The Power of Habit: Why We Do What We Do in Life and Business

The Power of Habit is a wake-up call. It made me more aware of the things I do without thinking, and convinced me that it's possible to change what's unhealthy or unproductive. However, perhaps more importantly, it explains how to build the habits that you want to have.

Duhigg writes that habit-formation comes from a region of the brain known as the basal ganglia. After repeating an action often enough, the basal ganglia can take the place of the prefrontal cortex. We no longer need to consciously process the action — and now the prefrontal cortex is free to handle something else.

This was great for our ancestors. It meant that we could automate complex tasks without using as much energy. But today, we often see downsides in habit-formation — especially when products take advantage of science to create habits among consumers.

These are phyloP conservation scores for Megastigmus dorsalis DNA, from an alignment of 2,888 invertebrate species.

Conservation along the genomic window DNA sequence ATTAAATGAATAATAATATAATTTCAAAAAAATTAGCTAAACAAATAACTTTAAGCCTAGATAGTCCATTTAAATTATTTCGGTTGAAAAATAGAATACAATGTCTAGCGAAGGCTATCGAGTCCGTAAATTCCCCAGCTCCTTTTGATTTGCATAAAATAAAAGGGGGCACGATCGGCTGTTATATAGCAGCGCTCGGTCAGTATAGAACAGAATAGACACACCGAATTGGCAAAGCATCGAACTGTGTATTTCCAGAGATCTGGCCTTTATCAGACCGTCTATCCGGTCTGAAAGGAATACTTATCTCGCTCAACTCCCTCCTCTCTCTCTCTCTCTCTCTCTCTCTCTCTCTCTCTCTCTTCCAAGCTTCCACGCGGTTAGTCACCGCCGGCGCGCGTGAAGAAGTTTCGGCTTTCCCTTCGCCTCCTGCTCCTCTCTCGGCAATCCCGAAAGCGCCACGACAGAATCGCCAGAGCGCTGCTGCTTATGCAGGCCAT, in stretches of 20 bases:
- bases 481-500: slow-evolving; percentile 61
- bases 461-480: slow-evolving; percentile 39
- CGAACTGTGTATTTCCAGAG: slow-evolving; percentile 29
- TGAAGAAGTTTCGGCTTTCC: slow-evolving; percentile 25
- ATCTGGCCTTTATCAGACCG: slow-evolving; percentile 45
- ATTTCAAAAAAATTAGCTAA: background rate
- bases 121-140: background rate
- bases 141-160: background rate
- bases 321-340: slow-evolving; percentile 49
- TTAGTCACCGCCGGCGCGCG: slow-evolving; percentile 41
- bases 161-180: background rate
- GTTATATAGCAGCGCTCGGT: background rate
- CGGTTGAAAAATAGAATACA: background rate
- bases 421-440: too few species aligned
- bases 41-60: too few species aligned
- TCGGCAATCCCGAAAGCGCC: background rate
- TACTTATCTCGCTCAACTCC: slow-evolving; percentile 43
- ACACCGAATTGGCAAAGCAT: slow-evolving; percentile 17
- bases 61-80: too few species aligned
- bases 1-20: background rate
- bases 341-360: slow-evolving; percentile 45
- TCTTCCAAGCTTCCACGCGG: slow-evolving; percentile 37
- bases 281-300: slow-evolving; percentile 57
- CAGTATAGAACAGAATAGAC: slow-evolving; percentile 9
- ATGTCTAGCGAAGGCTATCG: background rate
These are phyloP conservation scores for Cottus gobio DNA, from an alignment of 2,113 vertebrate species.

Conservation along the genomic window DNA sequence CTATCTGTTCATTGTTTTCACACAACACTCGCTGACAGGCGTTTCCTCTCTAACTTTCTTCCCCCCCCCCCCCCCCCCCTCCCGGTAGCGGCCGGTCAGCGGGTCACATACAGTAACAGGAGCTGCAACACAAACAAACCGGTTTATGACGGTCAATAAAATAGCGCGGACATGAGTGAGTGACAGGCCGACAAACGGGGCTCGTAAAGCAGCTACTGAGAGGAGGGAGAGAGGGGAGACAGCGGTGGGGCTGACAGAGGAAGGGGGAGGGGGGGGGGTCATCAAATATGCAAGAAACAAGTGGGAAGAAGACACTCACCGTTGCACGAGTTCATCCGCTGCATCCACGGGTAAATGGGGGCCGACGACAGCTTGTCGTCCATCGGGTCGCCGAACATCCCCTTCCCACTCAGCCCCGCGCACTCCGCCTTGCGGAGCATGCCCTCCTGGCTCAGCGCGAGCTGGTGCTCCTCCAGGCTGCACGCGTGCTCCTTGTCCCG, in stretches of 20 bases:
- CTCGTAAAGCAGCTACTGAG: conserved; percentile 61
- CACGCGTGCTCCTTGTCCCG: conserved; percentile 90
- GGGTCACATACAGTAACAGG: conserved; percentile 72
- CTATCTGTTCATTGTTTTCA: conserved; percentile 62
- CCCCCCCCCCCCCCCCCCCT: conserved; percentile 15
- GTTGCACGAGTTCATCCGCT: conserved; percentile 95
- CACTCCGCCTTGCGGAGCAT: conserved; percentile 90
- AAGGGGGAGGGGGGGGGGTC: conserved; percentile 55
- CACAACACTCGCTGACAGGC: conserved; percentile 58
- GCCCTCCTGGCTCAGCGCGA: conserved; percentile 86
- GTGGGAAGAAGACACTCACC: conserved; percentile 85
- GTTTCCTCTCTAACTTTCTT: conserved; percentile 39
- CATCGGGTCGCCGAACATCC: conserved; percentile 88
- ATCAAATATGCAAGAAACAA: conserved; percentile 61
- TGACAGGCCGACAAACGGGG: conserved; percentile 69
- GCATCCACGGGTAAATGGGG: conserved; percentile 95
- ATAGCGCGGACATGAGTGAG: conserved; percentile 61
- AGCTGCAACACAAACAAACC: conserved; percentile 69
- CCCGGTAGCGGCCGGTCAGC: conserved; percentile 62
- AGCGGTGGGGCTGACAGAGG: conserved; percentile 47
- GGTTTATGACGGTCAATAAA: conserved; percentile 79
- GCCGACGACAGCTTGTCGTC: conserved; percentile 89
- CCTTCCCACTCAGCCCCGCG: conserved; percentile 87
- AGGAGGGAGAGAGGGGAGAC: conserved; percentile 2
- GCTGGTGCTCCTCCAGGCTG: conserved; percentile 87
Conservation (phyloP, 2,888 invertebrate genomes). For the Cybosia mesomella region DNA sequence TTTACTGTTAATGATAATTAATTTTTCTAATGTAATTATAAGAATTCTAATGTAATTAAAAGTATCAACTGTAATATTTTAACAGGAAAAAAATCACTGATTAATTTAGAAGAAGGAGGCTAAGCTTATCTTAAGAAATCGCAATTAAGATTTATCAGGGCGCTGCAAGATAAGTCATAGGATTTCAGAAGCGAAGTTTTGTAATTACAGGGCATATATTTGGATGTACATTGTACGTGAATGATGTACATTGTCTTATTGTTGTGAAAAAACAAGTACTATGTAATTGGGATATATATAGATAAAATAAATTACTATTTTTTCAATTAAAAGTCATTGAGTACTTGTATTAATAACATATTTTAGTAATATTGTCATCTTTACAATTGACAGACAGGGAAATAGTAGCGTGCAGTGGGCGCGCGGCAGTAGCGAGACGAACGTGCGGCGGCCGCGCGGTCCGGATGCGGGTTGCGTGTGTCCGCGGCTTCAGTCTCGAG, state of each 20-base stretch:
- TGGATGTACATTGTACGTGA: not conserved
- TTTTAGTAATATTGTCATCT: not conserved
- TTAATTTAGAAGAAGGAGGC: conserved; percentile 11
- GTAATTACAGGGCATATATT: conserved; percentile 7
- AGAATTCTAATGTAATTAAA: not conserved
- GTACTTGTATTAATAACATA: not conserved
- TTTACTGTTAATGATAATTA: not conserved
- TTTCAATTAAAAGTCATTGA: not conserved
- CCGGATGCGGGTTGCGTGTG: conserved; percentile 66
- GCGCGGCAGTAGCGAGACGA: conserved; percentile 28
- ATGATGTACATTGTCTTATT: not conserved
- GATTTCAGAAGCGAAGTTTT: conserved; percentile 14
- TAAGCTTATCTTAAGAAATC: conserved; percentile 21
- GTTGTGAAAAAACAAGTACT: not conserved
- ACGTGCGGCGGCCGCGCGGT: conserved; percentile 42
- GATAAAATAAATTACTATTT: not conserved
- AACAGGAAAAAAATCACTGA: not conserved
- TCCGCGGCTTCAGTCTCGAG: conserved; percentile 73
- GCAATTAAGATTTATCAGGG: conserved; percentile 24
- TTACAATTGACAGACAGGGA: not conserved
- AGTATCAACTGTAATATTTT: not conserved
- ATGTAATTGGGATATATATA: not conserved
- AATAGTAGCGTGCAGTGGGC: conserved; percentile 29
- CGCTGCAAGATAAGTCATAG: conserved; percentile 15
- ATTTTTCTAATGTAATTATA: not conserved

The book cites a study at Duke University about how much of what we do day-to-day is done with "minimal conscious control."

[T]he pervasive effect of habits in everyday behavior is a key to understanding the difficulty people frequently experience in changing their behavior. People often fail in their attempts at changing everyday lifestyle habits such as their diet and level of exercise. Such failures are understandable given that cues such as time of day and location trigger repetition of past responses. Failures to change do not necessarily indicate poor willpower or insufficient understanding of health issues but instead the power of situations to trigger past responses.
— David T. Neal, Wendy Wood, and Jeffrey M. Quinn

The idea that habit formation isn't necessarily about willpower was liberating for me. Don't direct your effort at trying to change your habits — instead, focus on setting up triggers that result in actions. Want to run more? Try putting your running shoes by your bed in the morning.